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Philadelphia’s response to flash mobs is adequate

“Why is the youth so violent?” was my mother’s response upon hearing the news that at least twenty violent crimes had been committed in Philadelphia in September alone. My mother always has an answer, but this time she was left speechless. Her question was specifically in reference to the violent flash mobs that occurred in the city this summer.

Philadelphia has recently experienced a surge of “flash mobs,” where groups of young people rob and beat citizens. Typically, “flash mobs” are legally organized groups of people performing for fun and entertainment. The wave of violence in Philadelphia, however, was neither legal nor entertaining—it was pointless.

The month of June saw violent mobs of 100 or more teens attacking and destroying. Most of these mobs were arranged over social networking sites, and most were mainly filled by African-American youth from 11 to 25 years old, likely lower to middle class.

Teenagers are naturally gregarious. God programmed in us the desire to commune with those who are like us, emotionally and physically. These kids have come together because they have a lot in common.

Most of the flash mobbers are not A+ students heading to elite colleges. They express themselves through an admiration for rap music and gang activity. These kids are not stupid, they are just senseless.

I wish I could ask them how such crime will bring them out of darkness. Violence is just another way of perpetuating blindness and ignorance.

Of course, the above statements are generalizations of a generation in which excess and self-absorbtion are made worse by peer pressure and a failing economy. Not every teenager turns their angst into cruelty. Some solve their problems with writing, athletics, charity and the like. God willing, most will come to alleviate their frustration through fellowship with Christ and supportive friends. As one gets older, one becomes disillusioned with this culture’s attitude towards greed and violence.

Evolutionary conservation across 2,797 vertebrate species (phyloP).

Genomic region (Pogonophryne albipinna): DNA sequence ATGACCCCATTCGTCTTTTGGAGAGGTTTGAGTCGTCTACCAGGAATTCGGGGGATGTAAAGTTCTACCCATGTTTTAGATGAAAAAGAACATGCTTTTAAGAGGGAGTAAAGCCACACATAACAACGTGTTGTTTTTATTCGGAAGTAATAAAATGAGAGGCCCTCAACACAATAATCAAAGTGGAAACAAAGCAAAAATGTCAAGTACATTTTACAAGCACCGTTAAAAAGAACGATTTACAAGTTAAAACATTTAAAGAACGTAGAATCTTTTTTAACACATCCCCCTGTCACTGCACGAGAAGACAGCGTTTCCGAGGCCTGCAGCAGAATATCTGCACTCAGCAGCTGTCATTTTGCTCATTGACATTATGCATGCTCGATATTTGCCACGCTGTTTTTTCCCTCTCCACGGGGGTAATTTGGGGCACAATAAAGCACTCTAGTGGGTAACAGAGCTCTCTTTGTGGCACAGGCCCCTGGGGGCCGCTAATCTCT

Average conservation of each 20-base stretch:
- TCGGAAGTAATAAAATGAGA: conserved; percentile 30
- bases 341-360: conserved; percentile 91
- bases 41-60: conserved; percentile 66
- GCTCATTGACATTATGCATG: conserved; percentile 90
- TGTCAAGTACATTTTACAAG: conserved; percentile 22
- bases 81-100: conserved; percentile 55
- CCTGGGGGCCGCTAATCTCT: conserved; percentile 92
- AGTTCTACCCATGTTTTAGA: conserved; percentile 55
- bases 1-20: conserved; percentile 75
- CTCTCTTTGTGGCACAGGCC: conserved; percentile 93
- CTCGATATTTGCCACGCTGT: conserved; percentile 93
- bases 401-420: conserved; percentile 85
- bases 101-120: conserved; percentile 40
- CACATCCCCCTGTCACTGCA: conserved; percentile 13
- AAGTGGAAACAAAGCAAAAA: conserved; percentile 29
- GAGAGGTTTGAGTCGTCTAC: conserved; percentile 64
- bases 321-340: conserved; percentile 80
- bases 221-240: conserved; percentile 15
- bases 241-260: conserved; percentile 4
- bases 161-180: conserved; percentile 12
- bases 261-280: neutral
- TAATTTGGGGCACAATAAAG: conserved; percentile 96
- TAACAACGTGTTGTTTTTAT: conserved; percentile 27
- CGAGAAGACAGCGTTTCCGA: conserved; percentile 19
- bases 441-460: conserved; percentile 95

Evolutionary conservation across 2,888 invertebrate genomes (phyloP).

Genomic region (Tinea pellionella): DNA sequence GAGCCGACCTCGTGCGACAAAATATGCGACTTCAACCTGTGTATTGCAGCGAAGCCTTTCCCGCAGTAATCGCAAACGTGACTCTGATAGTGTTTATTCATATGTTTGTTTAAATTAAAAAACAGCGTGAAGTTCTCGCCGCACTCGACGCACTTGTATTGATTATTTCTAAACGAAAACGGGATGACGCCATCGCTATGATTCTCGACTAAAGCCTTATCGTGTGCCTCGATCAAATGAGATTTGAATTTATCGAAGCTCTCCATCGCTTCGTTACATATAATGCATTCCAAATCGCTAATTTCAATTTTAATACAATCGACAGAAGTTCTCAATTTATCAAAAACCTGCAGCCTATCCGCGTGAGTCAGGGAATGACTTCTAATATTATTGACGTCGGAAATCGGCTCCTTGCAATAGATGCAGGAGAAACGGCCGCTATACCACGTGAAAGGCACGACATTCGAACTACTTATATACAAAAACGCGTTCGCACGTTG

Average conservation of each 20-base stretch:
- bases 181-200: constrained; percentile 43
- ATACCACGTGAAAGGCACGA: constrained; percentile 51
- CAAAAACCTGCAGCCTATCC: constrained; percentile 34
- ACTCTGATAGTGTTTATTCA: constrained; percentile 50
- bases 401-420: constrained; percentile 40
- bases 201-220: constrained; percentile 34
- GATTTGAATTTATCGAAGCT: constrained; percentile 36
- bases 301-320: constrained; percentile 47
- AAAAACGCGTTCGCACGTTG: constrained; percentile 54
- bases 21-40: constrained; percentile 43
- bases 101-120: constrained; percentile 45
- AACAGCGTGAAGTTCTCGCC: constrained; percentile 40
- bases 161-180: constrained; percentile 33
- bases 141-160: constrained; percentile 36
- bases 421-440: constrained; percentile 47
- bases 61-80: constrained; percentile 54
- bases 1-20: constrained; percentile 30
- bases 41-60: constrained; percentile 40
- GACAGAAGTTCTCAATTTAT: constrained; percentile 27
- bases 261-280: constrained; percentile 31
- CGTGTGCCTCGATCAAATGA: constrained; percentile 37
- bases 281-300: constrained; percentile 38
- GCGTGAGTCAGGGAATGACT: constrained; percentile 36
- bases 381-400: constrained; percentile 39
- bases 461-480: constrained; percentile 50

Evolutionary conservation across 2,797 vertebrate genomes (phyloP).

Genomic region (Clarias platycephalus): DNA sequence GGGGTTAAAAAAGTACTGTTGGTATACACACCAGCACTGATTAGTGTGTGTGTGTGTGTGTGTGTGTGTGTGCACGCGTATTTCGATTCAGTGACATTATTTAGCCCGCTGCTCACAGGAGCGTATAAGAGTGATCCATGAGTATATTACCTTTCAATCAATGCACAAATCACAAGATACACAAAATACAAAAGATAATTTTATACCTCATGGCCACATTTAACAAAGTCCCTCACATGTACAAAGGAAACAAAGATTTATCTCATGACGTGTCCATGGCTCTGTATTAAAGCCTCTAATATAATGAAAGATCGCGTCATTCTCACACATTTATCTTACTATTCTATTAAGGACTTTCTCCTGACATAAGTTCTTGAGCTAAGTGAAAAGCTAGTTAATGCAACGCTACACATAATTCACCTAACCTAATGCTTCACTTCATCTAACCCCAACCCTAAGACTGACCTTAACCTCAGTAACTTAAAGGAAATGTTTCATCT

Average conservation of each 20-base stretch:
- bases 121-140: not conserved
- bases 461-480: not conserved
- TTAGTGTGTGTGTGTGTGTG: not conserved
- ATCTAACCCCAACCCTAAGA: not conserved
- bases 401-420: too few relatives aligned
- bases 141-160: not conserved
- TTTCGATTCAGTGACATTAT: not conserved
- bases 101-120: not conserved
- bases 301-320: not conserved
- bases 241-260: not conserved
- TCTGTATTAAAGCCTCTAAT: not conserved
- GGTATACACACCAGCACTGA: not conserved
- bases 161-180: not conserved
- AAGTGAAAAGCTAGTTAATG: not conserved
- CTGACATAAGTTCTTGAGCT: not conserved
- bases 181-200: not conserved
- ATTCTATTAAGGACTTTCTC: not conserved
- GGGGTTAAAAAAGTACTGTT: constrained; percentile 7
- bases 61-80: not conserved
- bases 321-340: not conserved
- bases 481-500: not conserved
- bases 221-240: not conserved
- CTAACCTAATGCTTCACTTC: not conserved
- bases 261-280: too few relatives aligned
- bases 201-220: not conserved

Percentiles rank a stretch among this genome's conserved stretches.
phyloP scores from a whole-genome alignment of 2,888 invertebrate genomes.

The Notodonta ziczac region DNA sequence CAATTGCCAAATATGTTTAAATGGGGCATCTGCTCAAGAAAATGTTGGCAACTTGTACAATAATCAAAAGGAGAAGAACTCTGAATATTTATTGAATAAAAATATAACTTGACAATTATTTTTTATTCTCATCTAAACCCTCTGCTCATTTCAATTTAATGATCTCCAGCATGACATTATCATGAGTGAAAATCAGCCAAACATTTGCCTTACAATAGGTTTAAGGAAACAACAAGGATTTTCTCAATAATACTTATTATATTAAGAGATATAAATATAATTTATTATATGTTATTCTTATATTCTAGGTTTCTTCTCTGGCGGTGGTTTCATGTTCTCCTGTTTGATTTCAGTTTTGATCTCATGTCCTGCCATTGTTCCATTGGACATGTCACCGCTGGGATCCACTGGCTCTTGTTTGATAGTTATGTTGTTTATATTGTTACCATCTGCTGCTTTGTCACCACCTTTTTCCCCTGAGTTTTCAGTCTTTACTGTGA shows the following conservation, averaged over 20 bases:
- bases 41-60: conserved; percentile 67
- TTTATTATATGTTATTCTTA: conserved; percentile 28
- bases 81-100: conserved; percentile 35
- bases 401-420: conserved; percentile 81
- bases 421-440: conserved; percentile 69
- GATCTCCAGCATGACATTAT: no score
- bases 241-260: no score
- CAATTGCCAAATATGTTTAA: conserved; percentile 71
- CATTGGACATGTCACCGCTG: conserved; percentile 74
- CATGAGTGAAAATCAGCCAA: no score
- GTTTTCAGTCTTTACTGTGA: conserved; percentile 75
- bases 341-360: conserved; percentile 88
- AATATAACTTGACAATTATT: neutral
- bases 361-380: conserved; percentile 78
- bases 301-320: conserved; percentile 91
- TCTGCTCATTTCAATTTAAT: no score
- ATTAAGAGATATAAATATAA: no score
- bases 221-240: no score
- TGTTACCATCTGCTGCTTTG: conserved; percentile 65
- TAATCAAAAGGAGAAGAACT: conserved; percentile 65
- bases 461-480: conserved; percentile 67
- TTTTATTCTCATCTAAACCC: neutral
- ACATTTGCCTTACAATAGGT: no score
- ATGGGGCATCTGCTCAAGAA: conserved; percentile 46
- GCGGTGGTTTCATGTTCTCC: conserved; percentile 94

Outraged citizens have put their trust in the police department and Mayor Michael Nutter. The city has beefed up police patrols, enforced early curfews for minors, and threatened jail time not only for law-breaking minors, but also for their parents. I have seen these measures taken in my hometown, Chester, which entered a state of emergency last summer due to gang-related shootings.

I support Philadelphia’s response. The curfews and the heavy police presence have been hit or miss, but all I can do is believe in justice, and put my faith in the law and the kids. Furthermore, I commend Mayor Nutter’s position regarding the role of parents. Sure, parents cannot always watch their children, but one cannot deny the neglect that takes place in many households. It seems that many parents feel powerless when raising their children, so they do not even try.

The city is not responsible for the children of parents who are not there to raise their children. The city is not responsible for the morals that are or are not taught at home. However, the city and its leaders should make efforts to help. I do hope the city will continue to push for more outreach programs and activities to keep these kids off the street and give them an outlet from the pain and ignorance that street activity breeds.

 

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